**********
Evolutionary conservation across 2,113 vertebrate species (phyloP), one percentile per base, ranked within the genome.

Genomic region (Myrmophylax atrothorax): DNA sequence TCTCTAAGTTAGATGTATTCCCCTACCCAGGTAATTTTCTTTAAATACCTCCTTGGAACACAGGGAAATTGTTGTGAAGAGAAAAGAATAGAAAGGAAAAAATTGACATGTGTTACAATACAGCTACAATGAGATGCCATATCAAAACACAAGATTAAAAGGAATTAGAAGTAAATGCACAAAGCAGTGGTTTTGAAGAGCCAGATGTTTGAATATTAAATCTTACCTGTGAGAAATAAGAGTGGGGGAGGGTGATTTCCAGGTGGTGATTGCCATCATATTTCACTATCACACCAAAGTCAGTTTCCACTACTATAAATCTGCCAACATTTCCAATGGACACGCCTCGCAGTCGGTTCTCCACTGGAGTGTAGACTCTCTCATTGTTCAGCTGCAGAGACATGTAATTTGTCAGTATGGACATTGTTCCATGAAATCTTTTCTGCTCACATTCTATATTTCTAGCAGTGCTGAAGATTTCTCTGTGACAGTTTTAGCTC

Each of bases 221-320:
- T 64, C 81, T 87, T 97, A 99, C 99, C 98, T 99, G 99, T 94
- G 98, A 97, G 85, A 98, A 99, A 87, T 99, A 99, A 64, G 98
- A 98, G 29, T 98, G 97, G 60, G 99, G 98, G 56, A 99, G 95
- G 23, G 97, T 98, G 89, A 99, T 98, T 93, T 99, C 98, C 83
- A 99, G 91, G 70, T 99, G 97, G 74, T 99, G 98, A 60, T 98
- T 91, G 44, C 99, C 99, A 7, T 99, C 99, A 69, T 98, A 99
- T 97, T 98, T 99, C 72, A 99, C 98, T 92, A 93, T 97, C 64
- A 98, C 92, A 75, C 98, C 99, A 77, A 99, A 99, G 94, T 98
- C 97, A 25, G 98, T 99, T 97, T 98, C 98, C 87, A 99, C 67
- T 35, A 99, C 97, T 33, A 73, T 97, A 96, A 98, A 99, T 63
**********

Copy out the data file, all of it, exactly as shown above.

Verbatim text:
Evolutionary conservation across 2,113 vertebrate species (phyloP), one percentile per base, ranked within the genome.

Genomic region (Myrmophylax atrothorax): DNA sequence TCTCTAAGTTAGATGTATTCCCCTACCCAGGTAATTTTCTTTAAATACCTCCTTGGAACACAGGGAAATTGTTGTGAAGAGAAAAGAATAGAAAGGAAAAAATTGACATGTGTTACAATACAGCTACAATGAGATGCCATATCAAAACACAAGATTAAAAGGAATTAGAAGTAAATGCACAAAGCAGTGGTTTTGAAGAGCCAGATGTTTGAATATTAAATCTTACCTGTGAGAAATAAGAGTGGGGGAGGGTGATTTCCAGGTGGTGATTGCCATCATATTTCACTATCACACCAAAGTCAGTTTCCACTACTATAAATCTGCCAACATTTCCAATGGACACGCCTCGCAGTCGGTTCTCCACTGGAGTGTAGACTCTCTCATTGTTCAGCTGCAGAGACATGTAATTTGTCAGTATGGACATTGTTCCATGAAATCTTTTCTGCTCACATTCTATATTTCTAGCAGTGCTGAAGATTTCTCTGTGACAGTTTTAGCTC

Each of bases 221-320:
- T 64, C 81, T 87, T 97, A 99, C 99, C 98, T 99, G 99, T 94
- G 98, A 97, G 85, A 98, A 99, A 87, T 99, A 99, A 64, G 98
- A 98, G 29, T 98, G 97, G 60, G 99, G 98, G 56, A 99, G 95
- G 23, G 97, T 98, G 89, A 99, T 98, T 93, T 99, C 98, C 83
- A 99, G 91, G 70, T 99, G 97, G 74, T 99, G 98, A 60, T 98
- T 91, G 44, C 99, C 99, A 7, T 99, C 99, A 69, T 98, A 99
- T 97, T 98, T 99, C 72, A 99, C 98, T 92, A 93, T 97, C 64
- A 98, C 92, A 75, C 98, C 99, A 77, A 99, A 99, G 94, T 98
- C 97, A 25, G 98, T 99, T 97, T 98, C 98, C 87, A 99, C 67
- T 35, A 99, C 97, T 33, A 73, T 97, A 96, A 98, A 99, T 63